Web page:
U.S.-led coalition fighting militant group unable to confirm latest claim of Abu Bakr al-Baghdadi’s death
Islamic State group chief Abu Bakr al-Baghdadi was reported dead on Tuesday, a day after Iraq declared it had driven the jihadists from their one-time top stronghold of Mosul.
The Syrian Observatory for Human Rights, a longtime conflict monitor, said it had heard from senior I.S. leaders that Baghdadi was dead. If confirmed, his death would mark another devastating blow to the jihadist group after its loss of Mosul, which Iraqi Prime Minister Haider al-Abadi on Monday declared had been retaken from I.S. after a grueling months-long campaign.
The Britain-based Observatory’s director Rami Abdel Rahman told AFP that “top tier commanders from I.S. who are present in Deir Ezzor province have confirmed the death of Abu Bakr al-Baghdadi, emir of the Islamic State group, to the Observatory.”
“We learned of it today but we do not know when he died or how,” he said. The report could not be independently verified. Baghdadi has been reported killed several times.
Deir Ezzor, in eastern Syria, remains largely under I.S. control but the group has rapidly lost territory elsewhere in Syria and in neighboring Iraq. Abdel Rahman said Baghdadi “was present in eastern parts of Deir Ezzor province” in recent months, but it was unclear if he died there or elsewhere. There was no official confirmation or denial of the news on I.S.-run social media outlets.
The U.S.-led coalition fighting the jihadist group in Syria and Iraq said it could not verify the Observatory’s information. “I don’t have a clue” about Baghdadi’s status, said U.S. Lieutenant General Stephen Townsend, who heads the coalition. “Hope he’s deader than a doornail. And if he’s not, as soon as we find out where he is he will be,” he said in a video call from Baghdad.
Asked if the coalition was examining the claim, its spokesman Colonel Ryan Dillon said: “We have professionals who use all information at their disposal to verify reports before we would confirm any allegations.”
U.S. President Donald Trump on Tuesday tweeted “Big wins against ISIS!” It was not immediately clear if that was a reference to Mosul’s recapture, Baghdadi’s reported death, or both.
There have been persistent rumors that Baghdadi had died in recent months. Russia’s army said in mid-June that it was seeking to verify whether it had killed the I.S. chief in a May airstrike in Syria. The U.S.-led coalition said at the time it could not confirm whether the Russian strike had killed Baghdadi.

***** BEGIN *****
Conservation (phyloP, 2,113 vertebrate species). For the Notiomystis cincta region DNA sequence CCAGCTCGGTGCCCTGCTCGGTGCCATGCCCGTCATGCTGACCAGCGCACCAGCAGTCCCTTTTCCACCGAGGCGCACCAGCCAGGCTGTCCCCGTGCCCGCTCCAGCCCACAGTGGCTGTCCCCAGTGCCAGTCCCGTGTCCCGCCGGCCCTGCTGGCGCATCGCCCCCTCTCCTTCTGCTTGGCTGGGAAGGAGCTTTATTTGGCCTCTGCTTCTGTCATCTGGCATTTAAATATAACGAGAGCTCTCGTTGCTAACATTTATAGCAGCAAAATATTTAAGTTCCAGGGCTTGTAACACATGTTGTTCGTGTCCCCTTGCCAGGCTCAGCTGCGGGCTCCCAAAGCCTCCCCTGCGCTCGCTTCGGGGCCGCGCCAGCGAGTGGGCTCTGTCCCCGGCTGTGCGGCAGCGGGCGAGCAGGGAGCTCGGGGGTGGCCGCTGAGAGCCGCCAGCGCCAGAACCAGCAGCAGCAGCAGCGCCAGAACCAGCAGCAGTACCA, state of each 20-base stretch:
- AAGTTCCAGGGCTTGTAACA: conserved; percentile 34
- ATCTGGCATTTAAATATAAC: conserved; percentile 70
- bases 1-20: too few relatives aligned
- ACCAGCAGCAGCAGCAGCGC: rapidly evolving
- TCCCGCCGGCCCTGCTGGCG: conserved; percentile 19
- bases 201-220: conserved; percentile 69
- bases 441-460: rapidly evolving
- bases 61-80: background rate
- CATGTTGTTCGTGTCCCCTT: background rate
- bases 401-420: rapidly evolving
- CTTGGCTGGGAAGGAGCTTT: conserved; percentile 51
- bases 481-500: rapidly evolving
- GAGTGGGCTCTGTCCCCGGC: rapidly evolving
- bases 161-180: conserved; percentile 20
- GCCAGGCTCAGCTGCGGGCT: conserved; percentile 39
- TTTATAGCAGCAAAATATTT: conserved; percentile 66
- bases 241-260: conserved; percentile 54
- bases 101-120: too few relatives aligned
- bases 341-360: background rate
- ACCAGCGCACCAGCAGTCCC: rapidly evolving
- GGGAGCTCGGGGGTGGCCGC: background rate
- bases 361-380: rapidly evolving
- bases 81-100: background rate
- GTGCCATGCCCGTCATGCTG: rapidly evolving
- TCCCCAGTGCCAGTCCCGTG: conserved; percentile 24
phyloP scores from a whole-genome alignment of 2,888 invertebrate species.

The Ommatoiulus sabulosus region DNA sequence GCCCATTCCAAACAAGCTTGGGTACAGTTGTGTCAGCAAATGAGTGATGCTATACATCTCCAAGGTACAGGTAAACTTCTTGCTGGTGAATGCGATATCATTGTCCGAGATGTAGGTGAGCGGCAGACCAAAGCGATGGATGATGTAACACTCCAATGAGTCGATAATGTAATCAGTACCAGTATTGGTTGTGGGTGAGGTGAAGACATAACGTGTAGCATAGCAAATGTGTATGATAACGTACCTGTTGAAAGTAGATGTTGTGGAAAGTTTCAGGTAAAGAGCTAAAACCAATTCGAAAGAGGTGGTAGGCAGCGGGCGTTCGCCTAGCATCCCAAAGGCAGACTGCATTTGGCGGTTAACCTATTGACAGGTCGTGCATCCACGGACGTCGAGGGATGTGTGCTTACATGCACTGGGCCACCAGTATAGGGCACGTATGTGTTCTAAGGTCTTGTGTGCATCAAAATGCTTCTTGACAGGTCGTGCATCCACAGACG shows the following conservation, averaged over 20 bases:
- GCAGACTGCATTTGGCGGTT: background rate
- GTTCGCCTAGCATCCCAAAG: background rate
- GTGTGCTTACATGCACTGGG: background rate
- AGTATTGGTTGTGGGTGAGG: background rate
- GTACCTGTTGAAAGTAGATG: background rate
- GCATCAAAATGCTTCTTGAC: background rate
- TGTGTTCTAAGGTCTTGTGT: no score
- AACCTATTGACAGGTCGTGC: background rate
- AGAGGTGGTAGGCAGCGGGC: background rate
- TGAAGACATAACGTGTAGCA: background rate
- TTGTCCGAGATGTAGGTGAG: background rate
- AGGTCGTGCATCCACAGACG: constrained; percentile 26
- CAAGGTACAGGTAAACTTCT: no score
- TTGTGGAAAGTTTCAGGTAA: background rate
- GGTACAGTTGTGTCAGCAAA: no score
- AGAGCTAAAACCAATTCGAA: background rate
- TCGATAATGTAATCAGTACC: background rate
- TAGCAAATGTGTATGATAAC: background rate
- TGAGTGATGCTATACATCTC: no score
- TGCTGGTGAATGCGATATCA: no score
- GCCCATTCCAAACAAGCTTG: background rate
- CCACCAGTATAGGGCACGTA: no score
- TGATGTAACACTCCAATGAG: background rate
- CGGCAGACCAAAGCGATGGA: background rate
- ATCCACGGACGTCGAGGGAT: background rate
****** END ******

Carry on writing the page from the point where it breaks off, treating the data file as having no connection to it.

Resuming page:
With a $25 million U.S. bounty on his head, Baghdadi has kept a low profile but was rumored to move regularly throughout I.S.-held territory in the area straddling Iraq and Syria. The 46-year-old Iraqi has not been seen since making his only known public appearance as “caliph” in 2014 at the Grand Mosque of Al-Nuri in Mosul.
I.S. destroyed the highly symbolic site before Iraqi forces could reach it as they pushed the jihadist group from Mosul.
Iraqi forces launched their campaign in October to retake Iraq’s second city, which was seized by the jihadists during the mid-2014 offensive that saw them take control of large parts of Iraq and Syria.
Abadi announced in Mosul on Monday that the campaign had ended with the defeat of I.S. in the city, hailing “a victory over darkness, a victory over brutality and terrorism.”
The cost of victory has been enormous: much of Mosul lies in ruins, thousands are dead and wounded and nearly half the city’s residents have been forced from their homes. In Mosul’s Old City, where buildings lie crumbling and burned-out cars and other debris choke the streets, security forces were still searching for remaining I.S. fighters.
“What we are doing today is just combing the area and clearing it of sleeper cells,” said Staff Lieutenant General Sami al-Aridhi, a senior commander in Iraq’s elite Counter-Terrorism Service. “There are groups that are hiding in shelters,” but they surrender or are killed, Aridhi said.
Since the Mosul operation began in October, 920,000 people have fled their homes, only a fraction of whom have returned, according to the United Nations.
Rights group Amnesty International on Tuesday accused Iraqi forces and the U.S.-led coalition of exposing civilians to “relentless and unlawful attacks” in west Mosul. “Pro-government forces launched barrages of indiscriminate or disproportionate attacks using explosive weapons unsuitable for such a densely populated urban area,” Amnesty said.